See how expert commodity analyst, Jeffrey Kennedy, used Elliott waves to call for the 2016 history-making crash in the live cattle market.
For commodity investors and traders, it's easy to fall victim to information overload.
Use this free lesson to brush up on methods and indicators that can help you improve your confidence in your own market analysis.
One of the most common requests we get from traders is: Can you teach me how to look at a chart and find opportunities for myself?
Sometimes it's hard to get excited about sideways movement on a market's price chart. Like, say, the four-month long sideways crawl in sugar prices from October 2015 to January 2016. But from an Elliott wave standpoint, this kind of "holding pattern" is often cause for the greatest excitement.
Back in 2012, all the fundamental signs pointed UP in soybeans. But instead, bean prices turned down, plummeting 50%-plus in the multi-year bear market we see today. Here are some signs to help you spot the next big trend change.
When it comes to staying ahead of major price turns in commodity markets, many investors stay tuned to various "channels" which keep them abreast of weather, political, or economic events that may affect a market's future trend. But, as the 2016 rally in coffee prices shows us, there's only one true "channel" to watch!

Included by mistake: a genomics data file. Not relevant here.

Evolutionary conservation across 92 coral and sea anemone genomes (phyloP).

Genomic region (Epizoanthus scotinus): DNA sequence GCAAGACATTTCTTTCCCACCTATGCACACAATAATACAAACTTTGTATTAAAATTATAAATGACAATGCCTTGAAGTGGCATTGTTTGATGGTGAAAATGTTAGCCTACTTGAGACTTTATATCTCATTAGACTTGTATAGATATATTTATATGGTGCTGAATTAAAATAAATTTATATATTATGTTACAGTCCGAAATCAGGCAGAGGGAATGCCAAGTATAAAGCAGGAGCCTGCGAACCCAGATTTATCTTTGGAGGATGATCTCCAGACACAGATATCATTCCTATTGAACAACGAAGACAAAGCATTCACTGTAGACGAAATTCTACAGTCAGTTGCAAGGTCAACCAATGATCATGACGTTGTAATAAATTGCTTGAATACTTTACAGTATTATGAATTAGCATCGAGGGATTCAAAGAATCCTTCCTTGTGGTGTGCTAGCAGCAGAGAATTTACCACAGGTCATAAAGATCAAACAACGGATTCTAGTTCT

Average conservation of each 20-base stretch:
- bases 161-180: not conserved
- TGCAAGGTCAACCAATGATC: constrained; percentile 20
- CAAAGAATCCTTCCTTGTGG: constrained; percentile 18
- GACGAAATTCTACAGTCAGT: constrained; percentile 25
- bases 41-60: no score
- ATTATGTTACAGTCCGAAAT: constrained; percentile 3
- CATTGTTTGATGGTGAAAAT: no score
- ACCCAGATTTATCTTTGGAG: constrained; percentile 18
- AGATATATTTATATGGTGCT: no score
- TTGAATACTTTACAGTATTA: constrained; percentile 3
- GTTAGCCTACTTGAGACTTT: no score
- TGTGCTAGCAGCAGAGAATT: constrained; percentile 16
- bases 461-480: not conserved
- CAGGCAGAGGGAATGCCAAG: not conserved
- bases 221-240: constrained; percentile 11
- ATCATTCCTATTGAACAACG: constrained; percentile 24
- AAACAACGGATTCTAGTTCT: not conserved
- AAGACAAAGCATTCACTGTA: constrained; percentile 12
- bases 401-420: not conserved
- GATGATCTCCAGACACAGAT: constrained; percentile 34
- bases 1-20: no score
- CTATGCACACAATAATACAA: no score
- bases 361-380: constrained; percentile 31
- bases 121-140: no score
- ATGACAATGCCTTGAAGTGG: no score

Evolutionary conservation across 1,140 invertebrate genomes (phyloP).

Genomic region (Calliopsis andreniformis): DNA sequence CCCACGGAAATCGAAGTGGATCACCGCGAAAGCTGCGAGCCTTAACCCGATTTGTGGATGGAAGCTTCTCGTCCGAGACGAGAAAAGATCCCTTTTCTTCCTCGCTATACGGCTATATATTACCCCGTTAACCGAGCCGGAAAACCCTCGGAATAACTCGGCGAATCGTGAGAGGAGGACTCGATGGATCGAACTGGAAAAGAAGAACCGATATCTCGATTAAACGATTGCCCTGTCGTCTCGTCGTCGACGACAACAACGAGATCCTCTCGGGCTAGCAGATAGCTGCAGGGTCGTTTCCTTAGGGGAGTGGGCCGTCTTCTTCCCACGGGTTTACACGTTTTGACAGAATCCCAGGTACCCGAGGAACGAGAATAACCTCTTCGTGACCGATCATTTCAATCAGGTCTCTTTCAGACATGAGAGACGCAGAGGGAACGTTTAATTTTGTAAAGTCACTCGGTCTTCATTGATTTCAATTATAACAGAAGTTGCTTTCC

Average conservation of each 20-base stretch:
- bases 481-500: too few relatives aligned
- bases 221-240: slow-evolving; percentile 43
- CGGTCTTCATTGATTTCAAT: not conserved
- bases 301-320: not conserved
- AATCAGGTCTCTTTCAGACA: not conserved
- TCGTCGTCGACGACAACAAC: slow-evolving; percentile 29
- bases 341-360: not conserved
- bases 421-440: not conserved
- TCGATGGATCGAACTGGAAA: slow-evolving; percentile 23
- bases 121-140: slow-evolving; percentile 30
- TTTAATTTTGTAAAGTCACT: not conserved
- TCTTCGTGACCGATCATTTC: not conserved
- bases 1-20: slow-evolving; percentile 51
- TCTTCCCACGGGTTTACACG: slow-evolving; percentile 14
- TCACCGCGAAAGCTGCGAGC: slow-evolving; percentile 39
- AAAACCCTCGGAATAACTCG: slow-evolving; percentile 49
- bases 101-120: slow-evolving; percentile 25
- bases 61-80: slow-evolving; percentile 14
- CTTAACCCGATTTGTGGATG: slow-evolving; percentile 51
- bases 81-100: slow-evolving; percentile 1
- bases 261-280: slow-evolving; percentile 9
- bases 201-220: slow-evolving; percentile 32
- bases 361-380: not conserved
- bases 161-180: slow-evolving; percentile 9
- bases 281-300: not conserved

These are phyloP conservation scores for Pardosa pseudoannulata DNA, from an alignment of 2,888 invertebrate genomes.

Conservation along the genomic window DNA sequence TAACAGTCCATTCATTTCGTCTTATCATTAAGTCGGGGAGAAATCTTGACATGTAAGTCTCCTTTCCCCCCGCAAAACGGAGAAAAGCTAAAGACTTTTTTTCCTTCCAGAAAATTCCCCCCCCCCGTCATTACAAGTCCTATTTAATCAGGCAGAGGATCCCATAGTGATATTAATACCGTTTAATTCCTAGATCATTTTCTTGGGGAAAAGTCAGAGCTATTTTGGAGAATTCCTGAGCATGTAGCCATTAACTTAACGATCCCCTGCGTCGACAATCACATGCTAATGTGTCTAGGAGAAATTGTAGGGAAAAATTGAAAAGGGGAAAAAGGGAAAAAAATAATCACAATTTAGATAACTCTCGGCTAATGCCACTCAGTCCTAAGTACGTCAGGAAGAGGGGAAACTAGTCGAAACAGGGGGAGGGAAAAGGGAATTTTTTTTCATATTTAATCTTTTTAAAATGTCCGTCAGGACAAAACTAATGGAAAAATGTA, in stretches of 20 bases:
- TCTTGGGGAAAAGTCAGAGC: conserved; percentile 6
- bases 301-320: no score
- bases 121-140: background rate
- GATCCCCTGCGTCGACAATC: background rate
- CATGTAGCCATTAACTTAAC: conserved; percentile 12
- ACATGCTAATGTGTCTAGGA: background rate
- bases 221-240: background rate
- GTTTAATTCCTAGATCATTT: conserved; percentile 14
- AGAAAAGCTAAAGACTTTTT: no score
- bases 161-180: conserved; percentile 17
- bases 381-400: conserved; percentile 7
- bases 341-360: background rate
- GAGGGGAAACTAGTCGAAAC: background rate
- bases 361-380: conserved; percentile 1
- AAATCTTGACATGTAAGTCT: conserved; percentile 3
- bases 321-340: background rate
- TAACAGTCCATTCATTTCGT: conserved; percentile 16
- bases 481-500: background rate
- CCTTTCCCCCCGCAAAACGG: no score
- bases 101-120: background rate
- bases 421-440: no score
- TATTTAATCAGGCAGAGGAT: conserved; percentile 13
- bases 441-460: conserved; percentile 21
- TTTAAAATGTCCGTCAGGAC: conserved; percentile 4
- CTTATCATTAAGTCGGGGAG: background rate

Learn more about our Chief Commodity Analyst, Jeffrey Kennedy, and what he thinks makes Elliott wave principle so compelling: Namely, that it puts price action into context of a larger trend.
You may remember that in 2008-2009, as the worst financial crisis since the Great Depression was ravaging stocks, real estate, commodities and other "can't-lose" asset classes, many called into question traditional economic models, as well as the Fed's "omnipotence."
Brian Whitmer, our European Markets Expert, discusses deflation and its effect on European economies, as well as deflation in world-wide economies.
The only thing the Fed has to show for its purchase of $1.5 trillion worth of Treasuries (QE) is a high-priced stock market. Now even that may be crumbling. The credibility of the central bank is on the line.